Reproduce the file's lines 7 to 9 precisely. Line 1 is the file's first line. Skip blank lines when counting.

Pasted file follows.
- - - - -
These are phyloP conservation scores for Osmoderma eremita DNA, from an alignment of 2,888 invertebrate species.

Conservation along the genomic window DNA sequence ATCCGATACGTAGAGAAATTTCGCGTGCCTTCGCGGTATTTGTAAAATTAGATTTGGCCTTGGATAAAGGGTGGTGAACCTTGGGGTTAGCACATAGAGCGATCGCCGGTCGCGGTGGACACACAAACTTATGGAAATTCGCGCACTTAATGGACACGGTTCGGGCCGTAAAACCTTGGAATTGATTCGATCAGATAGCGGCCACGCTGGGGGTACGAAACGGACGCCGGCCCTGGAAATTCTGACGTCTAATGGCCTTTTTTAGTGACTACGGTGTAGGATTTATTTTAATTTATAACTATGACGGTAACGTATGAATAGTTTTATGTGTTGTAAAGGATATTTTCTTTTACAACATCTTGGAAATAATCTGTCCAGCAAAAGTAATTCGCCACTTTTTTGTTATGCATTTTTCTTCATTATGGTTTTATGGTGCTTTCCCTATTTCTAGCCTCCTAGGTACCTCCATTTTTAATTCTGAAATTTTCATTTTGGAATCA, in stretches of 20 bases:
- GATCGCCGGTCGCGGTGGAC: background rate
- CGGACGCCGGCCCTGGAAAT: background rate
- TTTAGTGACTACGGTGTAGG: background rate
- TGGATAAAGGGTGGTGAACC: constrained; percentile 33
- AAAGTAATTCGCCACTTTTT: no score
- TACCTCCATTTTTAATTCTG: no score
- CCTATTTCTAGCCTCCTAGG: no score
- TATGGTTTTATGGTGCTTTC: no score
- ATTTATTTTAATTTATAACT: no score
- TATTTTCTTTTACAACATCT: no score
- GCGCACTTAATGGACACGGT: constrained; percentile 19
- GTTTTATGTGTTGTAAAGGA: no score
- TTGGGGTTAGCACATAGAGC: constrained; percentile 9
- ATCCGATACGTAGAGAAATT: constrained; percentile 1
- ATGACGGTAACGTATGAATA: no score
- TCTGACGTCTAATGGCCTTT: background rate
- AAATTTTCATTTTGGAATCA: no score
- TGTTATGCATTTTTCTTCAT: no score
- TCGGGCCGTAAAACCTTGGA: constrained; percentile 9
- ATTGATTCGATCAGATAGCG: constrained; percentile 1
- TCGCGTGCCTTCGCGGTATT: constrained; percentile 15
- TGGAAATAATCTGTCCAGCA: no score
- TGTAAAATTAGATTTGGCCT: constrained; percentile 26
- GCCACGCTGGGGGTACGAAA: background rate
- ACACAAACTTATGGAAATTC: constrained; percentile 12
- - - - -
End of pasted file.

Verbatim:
- AAAGTAATTCGCCACTTTTT: no score
- TACCTCCATTTTTAATTCTG: no score
- CCTATTTCTAGCCTCCTAGG: no score